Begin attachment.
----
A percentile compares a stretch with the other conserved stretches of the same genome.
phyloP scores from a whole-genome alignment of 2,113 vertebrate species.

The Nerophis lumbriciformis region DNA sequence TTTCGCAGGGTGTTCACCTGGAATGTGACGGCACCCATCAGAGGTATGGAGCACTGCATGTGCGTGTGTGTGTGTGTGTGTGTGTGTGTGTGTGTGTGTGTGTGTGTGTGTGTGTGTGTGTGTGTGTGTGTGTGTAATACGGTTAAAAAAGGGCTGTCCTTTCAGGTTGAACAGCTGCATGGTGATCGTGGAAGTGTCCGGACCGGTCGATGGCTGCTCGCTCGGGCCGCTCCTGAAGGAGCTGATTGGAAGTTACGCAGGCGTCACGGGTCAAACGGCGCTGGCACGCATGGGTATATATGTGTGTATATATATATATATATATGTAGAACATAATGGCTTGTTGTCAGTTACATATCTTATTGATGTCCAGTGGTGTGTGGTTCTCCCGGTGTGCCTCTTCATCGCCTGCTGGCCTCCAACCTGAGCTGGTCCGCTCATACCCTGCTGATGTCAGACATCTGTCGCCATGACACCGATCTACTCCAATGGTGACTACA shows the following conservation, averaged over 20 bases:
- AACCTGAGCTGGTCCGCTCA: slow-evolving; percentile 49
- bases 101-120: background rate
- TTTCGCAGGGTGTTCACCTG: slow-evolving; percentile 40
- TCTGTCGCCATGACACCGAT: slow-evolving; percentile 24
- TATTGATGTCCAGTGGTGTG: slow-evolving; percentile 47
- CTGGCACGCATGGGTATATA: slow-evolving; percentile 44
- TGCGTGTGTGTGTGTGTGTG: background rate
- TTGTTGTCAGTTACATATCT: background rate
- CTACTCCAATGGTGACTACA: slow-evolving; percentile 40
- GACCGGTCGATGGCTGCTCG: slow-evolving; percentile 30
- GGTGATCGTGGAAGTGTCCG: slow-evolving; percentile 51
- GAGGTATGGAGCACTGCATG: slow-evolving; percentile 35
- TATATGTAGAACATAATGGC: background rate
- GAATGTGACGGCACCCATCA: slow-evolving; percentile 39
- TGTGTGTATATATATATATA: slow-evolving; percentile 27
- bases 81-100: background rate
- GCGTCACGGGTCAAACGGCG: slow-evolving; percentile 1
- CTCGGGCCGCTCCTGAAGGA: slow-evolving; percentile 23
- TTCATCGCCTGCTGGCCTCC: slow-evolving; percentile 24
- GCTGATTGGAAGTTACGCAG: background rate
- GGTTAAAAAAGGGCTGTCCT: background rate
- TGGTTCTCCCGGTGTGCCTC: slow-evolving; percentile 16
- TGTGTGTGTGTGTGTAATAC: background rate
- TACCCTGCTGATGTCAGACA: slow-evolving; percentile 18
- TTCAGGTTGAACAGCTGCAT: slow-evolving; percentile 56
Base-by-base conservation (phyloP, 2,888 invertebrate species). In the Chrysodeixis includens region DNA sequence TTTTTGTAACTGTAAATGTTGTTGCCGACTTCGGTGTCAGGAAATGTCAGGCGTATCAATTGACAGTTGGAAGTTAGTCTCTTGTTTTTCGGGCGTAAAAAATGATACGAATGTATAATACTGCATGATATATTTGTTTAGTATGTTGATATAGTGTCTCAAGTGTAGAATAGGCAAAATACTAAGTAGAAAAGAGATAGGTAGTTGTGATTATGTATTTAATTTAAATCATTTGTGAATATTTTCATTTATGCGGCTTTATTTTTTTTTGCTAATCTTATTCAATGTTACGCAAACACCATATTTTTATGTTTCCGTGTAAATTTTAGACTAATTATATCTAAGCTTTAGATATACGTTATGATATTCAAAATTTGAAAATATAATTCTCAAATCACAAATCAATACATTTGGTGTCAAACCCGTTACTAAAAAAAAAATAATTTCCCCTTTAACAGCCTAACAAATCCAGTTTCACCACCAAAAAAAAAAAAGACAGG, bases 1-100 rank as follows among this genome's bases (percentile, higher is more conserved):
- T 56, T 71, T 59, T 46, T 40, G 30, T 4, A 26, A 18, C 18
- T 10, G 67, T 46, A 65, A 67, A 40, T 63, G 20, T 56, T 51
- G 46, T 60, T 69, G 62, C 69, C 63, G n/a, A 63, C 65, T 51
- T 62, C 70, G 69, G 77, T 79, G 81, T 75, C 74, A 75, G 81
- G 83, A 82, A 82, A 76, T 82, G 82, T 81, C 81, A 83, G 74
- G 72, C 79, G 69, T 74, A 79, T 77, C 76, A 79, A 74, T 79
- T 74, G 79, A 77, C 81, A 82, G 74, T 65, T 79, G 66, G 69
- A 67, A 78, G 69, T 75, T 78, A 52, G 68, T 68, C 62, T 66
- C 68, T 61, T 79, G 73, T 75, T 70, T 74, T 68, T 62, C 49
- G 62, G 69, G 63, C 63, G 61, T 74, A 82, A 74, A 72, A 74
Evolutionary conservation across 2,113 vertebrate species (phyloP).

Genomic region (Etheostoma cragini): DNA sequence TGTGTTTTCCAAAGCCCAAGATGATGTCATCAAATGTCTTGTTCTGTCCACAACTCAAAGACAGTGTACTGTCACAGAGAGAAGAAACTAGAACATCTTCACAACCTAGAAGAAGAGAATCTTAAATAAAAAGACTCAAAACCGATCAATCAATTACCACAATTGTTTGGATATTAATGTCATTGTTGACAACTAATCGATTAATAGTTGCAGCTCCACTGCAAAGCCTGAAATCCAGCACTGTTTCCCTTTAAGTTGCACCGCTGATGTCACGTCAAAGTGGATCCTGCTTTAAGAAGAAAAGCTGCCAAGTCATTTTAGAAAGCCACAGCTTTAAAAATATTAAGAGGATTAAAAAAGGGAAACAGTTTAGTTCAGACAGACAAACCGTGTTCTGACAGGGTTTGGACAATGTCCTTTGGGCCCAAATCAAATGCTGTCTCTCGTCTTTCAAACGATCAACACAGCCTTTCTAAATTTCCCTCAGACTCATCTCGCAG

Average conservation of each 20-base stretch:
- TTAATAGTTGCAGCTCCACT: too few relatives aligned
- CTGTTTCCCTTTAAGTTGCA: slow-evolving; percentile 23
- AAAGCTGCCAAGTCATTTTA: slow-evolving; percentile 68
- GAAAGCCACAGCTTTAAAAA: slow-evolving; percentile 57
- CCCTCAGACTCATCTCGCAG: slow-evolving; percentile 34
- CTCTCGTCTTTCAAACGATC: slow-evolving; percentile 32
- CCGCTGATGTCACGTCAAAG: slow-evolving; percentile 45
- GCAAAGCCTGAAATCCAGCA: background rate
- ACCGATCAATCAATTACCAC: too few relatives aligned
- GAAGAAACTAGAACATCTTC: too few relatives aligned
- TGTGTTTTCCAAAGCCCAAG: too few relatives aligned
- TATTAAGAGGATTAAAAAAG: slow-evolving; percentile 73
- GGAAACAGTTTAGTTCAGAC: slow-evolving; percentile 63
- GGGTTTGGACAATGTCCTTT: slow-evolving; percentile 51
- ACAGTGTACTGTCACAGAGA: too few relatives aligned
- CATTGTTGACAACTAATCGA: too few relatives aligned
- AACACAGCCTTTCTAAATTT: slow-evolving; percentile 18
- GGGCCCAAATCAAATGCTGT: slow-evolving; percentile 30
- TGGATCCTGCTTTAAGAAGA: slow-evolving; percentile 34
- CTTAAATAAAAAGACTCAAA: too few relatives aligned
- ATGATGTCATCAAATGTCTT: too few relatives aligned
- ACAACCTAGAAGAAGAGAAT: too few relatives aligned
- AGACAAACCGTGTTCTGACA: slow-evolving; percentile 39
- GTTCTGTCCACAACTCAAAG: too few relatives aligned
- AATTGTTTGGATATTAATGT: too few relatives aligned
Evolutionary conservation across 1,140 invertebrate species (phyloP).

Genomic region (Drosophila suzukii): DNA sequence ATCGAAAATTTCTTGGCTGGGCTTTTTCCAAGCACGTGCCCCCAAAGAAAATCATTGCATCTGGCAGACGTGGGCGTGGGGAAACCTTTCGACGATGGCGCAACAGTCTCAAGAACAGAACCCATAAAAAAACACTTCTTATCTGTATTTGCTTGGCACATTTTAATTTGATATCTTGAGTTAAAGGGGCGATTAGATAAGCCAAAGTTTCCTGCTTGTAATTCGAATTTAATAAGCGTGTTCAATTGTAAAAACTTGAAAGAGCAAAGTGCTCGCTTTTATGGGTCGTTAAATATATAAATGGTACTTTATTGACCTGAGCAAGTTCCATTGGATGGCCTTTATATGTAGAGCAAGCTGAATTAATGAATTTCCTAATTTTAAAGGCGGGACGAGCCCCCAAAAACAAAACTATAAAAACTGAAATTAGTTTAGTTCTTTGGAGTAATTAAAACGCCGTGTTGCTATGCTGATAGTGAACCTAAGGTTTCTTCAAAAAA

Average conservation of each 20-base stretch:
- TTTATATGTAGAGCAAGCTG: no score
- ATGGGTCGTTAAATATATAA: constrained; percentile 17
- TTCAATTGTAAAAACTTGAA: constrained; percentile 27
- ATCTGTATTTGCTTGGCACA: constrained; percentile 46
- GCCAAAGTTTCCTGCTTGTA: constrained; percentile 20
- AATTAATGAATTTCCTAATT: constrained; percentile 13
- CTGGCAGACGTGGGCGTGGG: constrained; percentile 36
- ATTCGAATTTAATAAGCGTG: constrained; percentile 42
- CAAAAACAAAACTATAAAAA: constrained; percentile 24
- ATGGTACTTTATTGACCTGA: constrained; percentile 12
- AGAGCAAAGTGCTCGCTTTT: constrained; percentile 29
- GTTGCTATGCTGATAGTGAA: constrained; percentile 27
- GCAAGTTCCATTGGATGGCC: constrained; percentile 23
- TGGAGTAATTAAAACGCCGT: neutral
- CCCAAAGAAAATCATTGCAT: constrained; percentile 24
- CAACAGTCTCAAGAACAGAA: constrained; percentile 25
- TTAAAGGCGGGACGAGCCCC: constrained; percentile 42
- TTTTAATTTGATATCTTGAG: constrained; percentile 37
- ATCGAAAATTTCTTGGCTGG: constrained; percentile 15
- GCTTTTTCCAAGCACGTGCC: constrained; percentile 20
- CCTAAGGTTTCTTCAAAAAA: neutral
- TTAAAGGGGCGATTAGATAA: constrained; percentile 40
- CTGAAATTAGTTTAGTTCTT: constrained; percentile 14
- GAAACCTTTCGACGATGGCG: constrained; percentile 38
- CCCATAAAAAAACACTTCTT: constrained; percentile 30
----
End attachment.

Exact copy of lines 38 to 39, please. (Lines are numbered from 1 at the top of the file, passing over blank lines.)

- C 68, T 61, T 79, G 73, T 75, T 70, T 74, T 68, T 62, C 49
- G 62, G 69, G 63, C 63, G 61, T 74, A 82, A 74, A 72, A 74